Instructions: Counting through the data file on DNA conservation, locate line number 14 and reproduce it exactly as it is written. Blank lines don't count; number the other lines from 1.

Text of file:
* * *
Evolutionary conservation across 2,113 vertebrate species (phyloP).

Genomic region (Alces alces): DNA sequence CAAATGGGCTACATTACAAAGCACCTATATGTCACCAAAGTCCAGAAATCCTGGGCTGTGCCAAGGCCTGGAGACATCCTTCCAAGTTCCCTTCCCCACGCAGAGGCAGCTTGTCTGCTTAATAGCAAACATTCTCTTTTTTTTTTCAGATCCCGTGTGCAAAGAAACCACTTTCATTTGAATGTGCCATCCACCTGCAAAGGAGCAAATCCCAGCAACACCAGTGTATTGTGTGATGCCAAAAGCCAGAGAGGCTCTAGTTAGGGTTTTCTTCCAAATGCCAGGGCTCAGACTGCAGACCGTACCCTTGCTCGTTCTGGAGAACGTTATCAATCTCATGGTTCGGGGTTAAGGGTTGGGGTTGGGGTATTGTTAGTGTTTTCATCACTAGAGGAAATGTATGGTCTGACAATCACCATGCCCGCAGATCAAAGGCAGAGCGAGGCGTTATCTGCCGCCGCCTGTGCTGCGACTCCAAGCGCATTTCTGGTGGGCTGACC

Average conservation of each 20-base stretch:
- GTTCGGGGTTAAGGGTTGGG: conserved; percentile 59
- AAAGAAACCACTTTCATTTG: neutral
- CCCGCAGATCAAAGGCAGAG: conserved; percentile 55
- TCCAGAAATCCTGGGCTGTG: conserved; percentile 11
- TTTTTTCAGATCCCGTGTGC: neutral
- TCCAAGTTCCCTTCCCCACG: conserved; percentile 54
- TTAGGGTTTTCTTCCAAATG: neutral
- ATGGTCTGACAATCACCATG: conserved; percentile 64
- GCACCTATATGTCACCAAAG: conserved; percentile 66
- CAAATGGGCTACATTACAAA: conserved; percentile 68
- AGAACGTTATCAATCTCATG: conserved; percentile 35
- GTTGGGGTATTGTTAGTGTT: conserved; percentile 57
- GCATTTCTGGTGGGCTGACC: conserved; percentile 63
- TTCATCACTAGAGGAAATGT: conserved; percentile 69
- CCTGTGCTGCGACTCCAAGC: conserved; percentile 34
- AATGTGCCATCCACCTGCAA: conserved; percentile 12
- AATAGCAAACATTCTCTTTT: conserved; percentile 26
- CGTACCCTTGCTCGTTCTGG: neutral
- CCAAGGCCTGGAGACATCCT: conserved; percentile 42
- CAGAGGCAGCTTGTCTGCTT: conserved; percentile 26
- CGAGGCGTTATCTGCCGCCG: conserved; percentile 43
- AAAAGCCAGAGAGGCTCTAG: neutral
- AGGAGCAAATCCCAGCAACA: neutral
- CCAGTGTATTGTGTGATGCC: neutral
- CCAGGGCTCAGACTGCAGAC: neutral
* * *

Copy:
- AGAACGTTATCAATCTCATG: conserved; percentile 35